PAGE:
iPad, PC/Mac • Subsurface Circular exists primarily because of a willingness to experiment during a lull in the developer’s schedule, but it also seems to suit the needs of a maturing game-playing public. While its gameplay is aptly described as “text adventure”, the game deserves credit for establishing an atmosphere and an aesthetic using high-quality audio and visuals. This is possible in such a short window largely because it’s a single-room mystery: the game is played entirely on a train for robots, with the player taking the role of a robot detective smart enough that humans have rendered it unable to leave the train as a precaution.
iOS, Android, PC/Mac • Summer is a huge pain in the ass. Instead of talking to developers and actually playing games, I’m spending my days going to amusement parks and museums “building memories” with my kids. Gross, right? The worst part is that a small part of me is actually kind of enjoying it. Fear not, it’s only a matter of time before they ask me for money and the warm fuzzies quickly dissipate. The worst part of all this involves Stately Play getting the short end of the stick. A bunch of stuff happened last week that I didn’t get a chance to talk about simply due to time constraints. Considering that this week is probably going to be worse–tomorrow is a holiday here in the US, and I won’t be around to post–I figured a quick news dump was in order. Let’s start with our old friend, Solitairica.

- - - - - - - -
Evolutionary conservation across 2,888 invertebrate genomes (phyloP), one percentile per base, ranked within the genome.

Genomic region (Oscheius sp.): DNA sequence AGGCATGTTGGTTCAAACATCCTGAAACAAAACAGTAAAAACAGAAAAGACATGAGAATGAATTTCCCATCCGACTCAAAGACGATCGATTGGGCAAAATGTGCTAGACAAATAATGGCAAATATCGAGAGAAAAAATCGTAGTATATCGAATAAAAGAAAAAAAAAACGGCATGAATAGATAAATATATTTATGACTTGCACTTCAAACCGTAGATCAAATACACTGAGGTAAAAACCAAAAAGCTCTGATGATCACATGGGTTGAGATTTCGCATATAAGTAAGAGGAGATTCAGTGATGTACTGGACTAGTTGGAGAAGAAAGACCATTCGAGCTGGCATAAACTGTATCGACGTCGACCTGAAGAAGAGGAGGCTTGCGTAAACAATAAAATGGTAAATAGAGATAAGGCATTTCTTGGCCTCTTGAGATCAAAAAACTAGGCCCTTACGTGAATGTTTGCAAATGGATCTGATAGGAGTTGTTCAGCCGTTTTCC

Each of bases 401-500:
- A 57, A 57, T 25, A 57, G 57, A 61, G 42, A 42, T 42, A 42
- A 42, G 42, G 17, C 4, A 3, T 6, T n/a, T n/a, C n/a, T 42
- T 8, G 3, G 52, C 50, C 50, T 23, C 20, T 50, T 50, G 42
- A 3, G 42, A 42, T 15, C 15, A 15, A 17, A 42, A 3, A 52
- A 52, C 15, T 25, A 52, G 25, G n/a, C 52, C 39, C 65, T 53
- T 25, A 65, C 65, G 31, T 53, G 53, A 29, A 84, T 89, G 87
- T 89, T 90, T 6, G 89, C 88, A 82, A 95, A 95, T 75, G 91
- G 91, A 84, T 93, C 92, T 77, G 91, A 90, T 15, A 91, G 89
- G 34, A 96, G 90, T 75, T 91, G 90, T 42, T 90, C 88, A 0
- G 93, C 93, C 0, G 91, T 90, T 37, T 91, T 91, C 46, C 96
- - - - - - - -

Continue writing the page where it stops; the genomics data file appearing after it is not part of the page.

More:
iOS Universal, Android • It’s been a long time coming, but the latest bit of interactive fiction from the creative geniuses at Cubus Games has finally arrived. It’s called The Frankenstein Wars and adds the living dead to the Napoleonic Wars and what could be cooler than that?
iOS, Android • If you’re one of those weirdos people that usually find gamebooks or interactive fiction to be a bit too dry, you need to give Cubus Games‘ stuff a go. I kind of fell in love with them after reading Heavy Metal Thunder which somehow managed to be more badass than the title required it to be. It took the usual gamebook conventions and mashed them up with beautiful 80’s-90’s-style action-schlock. You weren’t just an antihero, you were an antihero who makes Max Rockatansky look like a measly War Boy. You kill while spouting one liners and pretty much do whatever the hell you want, and it’s pretty great. That’s not the only great gamebook they’ve churned out, however. HMT had great sequels and they even had a book set in the Mayan civilization. Their latest book is coming in June and it, too, looks like a doozy.
iOS, Android, PC/Mac • One of our favorite gamebook creators back in our Pocket Tactics days were the fine folks over at Choice of Games. Their gamebooks appear spartan, lacking any illustrations, but are actually deeper than just about every other piece of interactive fiction out there. This comes from their spreadsheet-like approach to tracking your choices and adjusting your character as you proceed through the story. It also comes from the fact that many of their gamebooks tell epic, sweeping stories rather than focusing on a single quest or adventure. Their latest isn’t any different.